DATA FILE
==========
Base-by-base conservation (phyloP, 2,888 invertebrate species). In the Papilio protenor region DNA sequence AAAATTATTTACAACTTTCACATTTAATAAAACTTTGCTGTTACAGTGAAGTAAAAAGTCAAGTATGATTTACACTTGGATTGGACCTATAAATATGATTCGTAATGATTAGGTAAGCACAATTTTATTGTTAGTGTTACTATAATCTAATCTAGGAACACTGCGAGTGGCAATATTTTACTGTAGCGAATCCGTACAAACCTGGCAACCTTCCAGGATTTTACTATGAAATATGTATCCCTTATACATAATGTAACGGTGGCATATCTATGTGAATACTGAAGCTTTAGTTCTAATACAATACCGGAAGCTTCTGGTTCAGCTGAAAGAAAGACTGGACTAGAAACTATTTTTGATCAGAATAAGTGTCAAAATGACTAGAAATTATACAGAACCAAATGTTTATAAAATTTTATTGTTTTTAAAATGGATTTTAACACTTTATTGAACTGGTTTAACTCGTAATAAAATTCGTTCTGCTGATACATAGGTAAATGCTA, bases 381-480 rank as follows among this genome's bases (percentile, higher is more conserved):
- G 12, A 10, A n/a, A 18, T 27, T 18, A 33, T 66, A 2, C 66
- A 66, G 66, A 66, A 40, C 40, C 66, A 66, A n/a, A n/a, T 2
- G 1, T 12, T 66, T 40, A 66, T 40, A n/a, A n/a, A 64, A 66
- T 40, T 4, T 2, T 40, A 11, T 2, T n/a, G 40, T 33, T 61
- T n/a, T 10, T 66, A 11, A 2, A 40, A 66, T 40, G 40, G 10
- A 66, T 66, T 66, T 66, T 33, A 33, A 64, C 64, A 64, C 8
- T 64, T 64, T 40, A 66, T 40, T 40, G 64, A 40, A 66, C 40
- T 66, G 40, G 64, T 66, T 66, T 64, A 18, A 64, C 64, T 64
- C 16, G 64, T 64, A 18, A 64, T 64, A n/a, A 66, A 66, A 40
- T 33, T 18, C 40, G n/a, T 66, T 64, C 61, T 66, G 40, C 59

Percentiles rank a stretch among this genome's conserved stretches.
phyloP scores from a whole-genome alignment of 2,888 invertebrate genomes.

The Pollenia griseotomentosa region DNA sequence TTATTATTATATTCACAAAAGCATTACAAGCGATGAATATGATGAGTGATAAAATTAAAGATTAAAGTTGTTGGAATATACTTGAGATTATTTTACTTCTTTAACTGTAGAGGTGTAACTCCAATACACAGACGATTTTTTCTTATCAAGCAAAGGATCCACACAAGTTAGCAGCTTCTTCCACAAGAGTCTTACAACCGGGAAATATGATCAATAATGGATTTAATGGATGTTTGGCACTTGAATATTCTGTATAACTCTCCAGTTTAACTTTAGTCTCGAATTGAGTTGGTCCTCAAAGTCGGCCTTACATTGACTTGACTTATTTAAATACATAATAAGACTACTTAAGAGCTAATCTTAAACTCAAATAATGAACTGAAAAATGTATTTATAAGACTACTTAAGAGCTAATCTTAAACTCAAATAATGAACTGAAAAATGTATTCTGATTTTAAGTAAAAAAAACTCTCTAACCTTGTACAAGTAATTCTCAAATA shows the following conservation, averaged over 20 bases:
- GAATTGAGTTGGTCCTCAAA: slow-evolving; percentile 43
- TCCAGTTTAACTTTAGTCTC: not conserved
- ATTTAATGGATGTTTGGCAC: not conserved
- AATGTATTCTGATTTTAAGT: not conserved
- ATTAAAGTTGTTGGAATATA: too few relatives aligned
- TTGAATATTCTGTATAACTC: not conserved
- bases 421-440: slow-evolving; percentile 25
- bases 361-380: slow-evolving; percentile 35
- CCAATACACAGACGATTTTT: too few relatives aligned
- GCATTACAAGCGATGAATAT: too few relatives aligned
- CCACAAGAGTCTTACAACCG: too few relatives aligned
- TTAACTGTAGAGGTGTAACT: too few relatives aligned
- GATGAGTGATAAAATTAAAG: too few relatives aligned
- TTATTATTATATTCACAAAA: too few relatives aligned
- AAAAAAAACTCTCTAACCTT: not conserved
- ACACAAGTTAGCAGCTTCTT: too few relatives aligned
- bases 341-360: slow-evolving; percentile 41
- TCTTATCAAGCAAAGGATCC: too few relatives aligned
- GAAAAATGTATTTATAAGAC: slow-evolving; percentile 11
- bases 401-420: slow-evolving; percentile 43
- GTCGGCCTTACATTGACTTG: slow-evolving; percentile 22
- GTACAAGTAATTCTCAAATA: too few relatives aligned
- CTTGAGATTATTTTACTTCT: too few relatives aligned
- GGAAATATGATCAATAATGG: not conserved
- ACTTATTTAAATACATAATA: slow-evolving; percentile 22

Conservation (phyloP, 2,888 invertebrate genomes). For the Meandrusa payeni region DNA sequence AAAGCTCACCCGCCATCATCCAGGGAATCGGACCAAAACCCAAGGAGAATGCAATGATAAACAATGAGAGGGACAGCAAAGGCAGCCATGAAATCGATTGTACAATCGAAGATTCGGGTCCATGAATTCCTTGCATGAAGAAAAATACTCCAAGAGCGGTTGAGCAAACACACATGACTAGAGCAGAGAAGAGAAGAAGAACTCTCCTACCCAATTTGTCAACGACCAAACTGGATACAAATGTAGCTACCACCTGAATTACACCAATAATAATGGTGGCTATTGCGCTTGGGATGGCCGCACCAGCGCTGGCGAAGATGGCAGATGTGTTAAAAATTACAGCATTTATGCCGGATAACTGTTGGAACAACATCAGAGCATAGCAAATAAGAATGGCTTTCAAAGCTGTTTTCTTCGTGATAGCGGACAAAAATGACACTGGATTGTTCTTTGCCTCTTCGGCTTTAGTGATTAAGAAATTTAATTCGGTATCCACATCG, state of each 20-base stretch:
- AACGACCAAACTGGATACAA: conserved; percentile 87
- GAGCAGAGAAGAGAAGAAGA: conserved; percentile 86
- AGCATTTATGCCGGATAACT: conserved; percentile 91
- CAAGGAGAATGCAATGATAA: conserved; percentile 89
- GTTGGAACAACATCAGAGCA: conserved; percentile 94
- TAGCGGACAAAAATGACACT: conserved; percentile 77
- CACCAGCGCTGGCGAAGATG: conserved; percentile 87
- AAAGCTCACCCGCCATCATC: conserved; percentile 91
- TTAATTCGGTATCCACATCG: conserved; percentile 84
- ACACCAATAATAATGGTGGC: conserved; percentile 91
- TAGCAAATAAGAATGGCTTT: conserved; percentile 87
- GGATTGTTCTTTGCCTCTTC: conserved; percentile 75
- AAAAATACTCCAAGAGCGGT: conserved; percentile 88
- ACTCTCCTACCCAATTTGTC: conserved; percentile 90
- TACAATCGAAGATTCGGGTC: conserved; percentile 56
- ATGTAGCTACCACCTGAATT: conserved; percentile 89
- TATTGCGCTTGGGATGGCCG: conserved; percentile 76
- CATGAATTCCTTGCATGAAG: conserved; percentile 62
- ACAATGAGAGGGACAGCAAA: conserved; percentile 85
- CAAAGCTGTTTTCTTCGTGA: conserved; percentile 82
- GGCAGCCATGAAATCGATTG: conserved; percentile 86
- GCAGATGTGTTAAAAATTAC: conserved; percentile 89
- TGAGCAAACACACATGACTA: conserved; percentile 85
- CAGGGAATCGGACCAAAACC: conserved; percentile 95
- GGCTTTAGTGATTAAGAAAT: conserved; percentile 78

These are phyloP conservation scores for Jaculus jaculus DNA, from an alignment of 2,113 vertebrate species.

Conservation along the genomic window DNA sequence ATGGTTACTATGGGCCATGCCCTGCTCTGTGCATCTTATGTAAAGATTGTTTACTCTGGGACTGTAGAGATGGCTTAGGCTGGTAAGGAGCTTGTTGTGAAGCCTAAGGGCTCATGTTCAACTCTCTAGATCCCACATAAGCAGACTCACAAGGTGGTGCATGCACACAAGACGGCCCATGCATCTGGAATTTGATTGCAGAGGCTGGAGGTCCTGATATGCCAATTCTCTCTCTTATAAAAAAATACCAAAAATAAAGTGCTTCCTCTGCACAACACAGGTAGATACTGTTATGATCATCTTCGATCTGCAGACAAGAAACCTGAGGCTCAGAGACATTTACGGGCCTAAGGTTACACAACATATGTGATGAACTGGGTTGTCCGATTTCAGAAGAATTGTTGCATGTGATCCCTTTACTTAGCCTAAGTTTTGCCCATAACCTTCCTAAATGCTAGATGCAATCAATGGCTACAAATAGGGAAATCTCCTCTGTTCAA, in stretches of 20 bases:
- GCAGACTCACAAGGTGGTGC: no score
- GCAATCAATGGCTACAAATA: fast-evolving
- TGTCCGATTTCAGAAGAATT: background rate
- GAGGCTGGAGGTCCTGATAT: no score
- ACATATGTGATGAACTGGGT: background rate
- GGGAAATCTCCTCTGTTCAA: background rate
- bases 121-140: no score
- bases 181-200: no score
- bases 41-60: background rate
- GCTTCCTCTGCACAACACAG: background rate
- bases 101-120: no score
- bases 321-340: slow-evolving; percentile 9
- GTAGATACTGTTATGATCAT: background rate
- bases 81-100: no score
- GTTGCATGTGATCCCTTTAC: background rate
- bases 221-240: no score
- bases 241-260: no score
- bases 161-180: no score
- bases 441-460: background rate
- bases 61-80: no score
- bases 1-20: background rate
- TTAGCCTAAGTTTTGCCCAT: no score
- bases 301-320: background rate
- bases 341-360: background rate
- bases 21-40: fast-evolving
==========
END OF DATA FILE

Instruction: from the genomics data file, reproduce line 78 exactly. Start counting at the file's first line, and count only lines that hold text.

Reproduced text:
- bases 101-120: no score